Paris comes out against Swedish plan

French envoy to Post

By
December 3, 2009 00:17
3 minute read.
Christophe Bigot 248.88

Christophe Bigot 248.88. (photo credit: )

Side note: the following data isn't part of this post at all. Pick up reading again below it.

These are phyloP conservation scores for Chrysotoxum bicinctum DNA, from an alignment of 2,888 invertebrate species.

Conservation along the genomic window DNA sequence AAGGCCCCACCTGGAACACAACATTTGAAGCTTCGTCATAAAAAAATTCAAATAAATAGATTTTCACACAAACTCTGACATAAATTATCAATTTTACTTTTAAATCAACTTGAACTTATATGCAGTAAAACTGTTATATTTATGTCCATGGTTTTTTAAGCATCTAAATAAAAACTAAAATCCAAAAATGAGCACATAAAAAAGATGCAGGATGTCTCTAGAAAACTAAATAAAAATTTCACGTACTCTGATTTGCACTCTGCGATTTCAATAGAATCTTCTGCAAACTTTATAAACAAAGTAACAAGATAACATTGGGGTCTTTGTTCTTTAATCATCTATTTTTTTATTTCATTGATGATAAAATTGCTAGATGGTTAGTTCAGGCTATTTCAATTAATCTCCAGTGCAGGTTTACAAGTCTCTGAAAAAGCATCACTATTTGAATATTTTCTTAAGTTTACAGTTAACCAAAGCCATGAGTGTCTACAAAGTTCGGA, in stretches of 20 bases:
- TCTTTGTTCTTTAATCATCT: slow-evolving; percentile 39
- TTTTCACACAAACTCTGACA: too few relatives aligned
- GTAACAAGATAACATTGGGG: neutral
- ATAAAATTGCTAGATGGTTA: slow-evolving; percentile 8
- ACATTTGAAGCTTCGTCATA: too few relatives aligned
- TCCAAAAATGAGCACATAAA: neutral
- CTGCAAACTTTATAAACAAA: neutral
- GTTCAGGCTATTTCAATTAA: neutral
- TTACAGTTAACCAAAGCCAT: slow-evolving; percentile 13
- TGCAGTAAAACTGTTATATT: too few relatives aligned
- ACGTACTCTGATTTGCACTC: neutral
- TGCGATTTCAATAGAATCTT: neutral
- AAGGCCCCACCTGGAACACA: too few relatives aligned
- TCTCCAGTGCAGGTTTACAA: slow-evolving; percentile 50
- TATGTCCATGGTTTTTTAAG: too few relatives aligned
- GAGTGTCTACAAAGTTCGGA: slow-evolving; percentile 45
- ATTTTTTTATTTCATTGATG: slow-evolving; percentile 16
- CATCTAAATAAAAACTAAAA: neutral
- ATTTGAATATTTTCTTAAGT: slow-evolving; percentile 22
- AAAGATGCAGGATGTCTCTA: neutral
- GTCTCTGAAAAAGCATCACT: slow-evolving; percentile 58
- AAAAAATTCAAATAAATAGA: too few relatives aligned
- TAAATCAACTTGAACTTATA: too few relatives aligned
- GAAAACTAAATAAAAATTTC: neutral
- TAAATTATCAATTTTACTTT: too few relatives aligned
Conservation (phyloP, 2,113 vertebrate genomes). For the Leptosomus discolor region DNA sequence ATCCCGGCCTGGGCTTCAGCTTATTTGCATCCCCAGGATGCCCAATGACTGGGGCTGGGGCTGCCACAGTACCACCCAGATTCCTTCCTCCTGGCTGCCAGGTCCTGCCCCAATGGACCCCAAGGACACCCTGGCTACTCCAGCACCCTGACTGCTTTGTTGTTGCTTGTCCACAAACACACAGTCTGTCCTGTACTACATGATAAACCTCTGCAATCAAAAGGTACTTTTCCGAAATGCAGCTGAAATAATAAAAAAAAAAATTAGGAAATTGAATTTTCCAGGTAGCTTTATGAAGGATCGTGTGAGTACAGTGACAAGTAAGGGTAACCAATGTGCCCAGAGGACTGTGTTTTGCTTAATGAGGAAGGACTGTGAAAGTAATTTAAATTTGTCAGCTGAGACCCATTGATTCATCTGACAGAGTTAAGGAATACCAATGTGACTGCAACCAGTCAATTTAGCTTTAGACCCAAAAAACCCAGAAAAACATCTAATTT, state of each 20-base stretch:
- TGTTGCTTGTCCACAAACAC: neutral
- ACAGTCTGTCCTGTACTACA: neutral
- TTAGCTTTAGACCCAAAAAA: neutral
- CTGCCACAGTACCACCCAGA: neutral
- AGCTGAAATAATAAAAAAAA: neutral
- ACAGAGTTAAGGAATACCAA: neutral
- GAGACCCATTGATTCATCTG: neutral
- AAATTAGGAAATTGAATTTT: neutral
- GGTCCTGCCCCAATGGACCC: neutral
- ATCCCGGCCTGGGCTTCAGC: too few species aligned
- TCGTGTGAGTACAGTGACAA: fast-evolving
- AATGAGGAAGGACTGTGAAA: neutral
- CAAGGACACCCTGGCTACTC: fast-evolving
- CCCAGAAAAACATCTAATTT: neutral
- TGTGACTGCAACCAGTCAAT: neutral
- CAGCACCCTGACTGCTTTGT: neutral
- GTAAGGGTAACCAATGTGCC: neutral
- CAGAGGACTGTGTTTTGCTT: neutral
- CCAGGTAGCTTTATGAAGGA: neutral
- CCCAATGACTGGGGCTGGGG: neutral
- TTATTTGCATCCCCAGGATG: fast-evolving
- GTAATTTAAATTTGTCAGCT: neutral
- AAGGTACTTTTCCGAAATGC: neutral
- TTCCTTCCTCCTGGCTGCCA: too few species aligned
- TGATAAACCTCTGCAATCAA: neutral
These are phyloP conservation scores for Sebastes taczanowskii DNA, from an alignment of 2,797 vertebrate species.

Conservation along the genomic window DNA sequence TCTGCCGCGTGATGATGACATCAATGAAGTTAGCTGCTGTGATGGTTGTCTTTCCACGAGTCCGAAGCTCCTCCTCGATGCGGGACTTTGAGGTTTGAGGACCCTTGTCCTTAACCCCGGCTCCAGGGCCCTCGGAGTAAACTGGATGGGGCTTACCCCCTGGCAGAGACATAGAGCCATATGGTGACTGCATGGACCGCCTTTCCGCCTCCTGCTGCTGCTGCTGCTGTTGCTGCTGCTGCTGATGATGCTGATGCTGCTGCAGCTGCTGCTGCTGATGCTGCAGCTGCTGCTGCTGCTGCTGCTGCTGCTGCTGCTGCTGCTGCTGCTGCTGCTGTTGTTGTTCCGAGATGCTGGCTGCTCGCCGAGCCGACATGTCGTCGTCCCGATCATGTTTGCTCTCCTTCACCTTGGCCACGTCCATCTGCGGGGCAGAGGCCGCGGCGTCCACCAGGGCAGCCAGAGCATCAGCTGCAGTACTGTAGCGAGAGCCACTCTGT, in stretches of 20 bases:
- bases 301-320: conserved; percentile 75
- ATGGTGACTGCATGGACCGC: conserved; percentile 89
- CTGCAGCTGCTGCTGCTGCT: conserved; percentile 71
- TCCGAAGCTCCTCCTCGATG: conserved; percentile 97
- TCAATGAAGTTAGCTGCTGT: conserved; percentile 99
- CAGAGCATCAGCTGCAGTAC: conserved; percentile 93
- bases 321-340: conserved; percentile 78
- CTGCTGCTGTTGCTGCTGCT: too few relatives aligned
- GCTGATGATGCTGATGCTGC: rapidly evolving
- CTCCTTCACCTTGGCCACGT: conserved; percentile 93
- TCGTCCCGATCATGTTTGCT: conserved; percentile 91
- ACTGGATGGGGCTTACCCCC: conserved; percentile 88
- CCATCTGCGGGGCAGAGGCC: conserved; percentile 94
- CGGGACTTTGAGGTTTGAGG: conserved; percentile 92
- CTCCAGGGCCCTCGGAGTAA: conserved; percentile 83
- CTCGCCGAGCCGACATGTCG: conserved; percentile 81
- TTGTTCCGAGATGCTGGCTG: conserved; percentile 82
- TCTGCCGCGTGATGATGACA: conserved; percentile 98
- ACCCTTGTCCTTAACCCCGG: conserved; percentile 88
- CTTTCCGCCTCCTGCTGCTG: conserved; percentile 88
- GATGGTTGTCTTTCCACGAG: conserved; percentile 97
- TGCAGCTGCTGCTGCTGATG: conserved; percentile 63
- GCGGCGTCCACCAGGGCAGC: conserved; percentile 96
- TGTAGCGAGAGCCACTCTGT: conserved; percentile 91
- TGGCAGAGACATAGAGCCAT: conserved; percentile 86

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France has "several strong reservations" about a draft resolution on the Middle East put forward by Sweden that would recognize east Jerusalem as the capital of a future Palestinian state, French Ambassador to Israel Christophe Bigot told The Jerusalem Post Wednesday. "Let us be clear the text is not an EU text; it is a Swedish proposal looking for agreement by the 27 EU members of the Council of Foreign Affairs next Tuesday," Bigot said of the document, which has raised Jerusalem's ire for a number of reasons, primarily because of its pre-judging negotiations on Jerusalem and its reference in the document to "Palestine." The EU's ambassadors in Brussels are scheduled to meet Thursday, along with EU security experts, to further discuss the text. Israel, as part of its diplomatic efforts to block acceptance of the document, is in contact with the US, hoping that it will explain to key EU states that the text would only make moving the diplomatic process forward even more difficult than it already is. "This text undermines efforts to start a process because it sends a message to the Palestinians that they don't need to go to negotiations, but can just sit back and wait for documents like these that pre-judge things and give them what they want," a senior government official said. Bigot, in an interview that will appear in full in Friday's Post, said that France expressed its reservations on the text for two reasons. "First, it should take into account the positive move of Prime Minister Binyamin Netanyahu regarding the partial freeze on settlement construction. We should welcome such a move even if it does not meet all our expectations," he said. "And secondly, we consider that we want to promote the re-launching of the peace process. These should be the two issues that should mainly be dealt within the statement." Senior Israeli officials complained that the document accepted the Palestinian narrative, without discussing any of Israel's concerns, such as security, Palestinian refugees, demilitarization of a future Palestinian state, and the need for such a state to recognize Israel as the homeland of the Jewish people. Israel was also frustrated that the document did not give Netanyahu much credit for his moratorium on housing starts in the settlements. According to Bigot, "several" of the EU states had "a series of remarks and observations" on the Swedish proposal. "I'm pretty sure that the text that will be agreed by next Tuesday will be different from the text proposed by Sweden last Friday," he said. Bigot, asked what France or the EU could do to push Palestinian Authority President Mahmoud Abbas to negotiations, said: "We are not going to pressure someone in a delicate position. It is not about pressure. To the contrary, we can give him some help, guarantees, reassure him and look at the framework of the negotiations." As to what kind of help might be offered, Bigot hinted at the possibility of EU forces in the West Bank. "The EU has said several times we are willing to provide security guarantees," he said. "If there is any agreement between Israel and the Palestinians, and if they are interested and willing [to go] in that direction, the EU has said repeatedly we are willing to provide security guarantees in the West Bank - that would help both the Israelis and the Palestinians." Asked if that meant EU troops on the West Bank border or patrolling in Nablus, Bigot said, "How it will work depends on the agreement between the Israelis and Palestinians, and what they are looking for. "There are several options between a minimalist observation mission, to a maximalist NATO force. This really depends on the two parties. We are not going to impose on them something. It is up to them, basically."

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